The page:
Purpose of review: In recent years, there has been an increased appreciation of gender and sex differences in mental illness. This perspective has included attention to sex differences in neurobiology, neurochemistry, sex steroids, endocrine sex reactivity and psychosocial stressors. However, emerging research investigating gene-environment interactions presents another layer of complexity in understanding sex differences in epidemiology, clinical features and treatment of mental disorders across the lifespan.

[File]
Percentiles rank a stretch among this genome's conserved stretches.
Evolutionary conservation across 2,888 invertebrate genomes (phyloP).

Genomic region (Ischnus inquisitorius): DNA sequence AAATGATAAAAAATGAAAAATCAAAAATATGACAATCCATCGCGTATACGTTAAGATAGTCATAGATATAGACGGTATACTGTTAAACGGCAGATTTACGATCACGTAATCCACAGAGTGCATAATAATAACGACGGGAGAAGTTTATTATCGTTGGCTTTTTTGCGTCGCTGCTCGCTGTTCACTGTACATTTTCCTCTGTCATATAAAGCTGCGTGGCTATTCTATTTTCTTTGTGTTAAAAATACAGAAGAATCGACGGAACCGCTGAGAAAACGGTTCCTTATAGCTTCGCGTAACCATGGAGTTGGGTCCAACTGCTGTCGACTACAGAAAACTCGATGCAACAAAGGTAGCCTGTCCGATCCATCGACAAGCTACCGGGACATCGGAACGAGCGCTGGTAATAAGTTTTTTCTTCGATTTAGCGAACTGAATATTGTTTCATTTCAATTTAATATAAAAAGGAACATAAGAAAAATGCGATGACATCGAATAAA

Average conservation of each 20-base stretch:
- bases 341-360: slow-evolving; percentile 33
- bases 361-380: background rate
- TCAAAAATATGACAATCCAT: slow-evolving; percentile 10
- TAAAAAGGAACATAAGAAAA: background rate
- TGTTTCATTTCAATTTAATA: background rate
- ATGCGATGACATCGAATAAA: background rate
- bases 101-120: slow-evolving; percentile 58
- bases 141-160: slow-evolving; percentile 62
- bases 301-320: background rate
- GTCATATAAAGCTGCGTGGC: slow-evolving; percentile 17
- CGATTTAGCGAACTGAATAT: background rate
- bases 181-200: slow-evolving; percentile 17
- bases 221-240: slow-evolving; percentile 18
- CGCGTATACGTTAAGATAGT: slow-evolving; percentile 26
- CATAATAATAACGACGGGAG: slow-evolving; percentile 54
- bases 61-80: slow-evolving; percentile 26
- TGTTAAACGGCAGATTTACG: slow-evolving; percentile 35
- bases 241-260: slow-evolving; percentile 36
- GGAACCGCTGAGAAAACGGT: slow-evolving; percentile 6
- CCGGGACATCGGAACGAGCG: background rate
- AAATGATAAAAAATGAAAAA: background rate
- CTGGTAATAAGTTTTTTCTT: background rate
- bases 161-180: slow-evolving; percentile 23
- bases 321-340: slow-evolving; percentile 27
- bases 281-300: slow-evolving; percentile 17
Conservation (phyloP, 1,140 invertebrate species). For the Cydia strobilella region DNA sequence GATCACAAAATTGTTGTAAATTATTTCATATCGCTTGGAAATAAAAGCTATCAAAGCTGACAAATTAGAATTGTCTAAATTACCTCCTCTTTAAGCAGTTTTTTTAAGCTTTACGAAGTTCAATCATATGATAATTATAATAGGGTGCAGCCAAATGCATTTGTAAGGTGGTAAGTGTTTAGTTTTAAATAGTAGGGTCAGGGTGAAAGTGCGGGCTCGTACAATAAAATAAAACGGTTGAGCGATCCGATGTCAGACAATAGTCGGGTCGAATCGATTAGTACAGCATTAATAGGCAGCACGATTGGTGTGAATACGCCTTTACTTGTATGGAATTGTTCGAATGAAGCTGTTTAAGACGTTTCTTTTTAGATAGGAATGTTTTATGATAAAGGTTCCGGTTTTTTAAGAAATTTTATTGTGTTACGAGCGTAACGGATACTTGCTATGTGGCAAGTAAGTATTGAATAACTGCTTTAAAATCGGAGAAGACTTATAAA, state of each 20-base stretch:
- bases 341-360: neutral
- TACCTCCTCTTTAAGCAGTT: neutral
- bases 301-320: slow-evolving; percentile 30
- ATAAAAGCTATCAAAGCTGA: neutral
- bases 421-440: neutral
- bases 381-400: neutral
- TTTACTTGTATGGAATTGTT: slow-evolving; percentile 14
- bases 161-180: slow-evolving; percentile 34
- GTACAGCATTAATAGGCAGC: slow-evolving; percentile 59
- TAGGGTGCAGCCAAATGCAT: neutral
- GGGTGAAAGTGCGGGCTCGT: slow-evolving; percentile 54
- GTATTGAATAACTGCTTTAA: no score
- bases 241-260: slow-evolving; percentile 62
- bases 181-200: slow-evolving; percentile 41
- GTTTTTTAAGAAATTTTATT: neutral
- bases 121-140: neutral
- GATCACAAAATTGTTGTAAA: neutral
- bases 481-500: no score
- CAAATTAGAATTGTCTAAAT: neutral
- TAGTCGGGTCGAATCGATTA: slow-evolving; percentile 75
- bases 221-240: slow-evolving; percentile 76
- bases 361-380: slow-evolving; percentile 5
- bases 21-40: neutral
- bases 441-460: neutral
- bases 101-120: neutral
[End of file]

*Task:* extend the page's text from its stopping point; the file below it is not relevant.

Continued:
Recent findings: The main themes in the current literature point to gene-environment interactions underlying sex-specific differences in the psychiatric sequelae of both early childhood and current life stress. Evidence related to the serotonin-linked polymorphic region (5HTTLPR) polymorphism is strongest, but evidence exists for other candidate genes. There is also emerging support for genetic factors that increase susceptibility of some women to hormonal changes of the reproductive life cycle. The interaction of these genetic factors with various environmental stressors, many of which are more common in women, may increase the risk of mental illness, especially mood disorders.
Summary: Further research into sex-specific gene-environment interactions across the lifespan is needed with the goal of improving preventive efforts and optimizing treatment in women's mental health.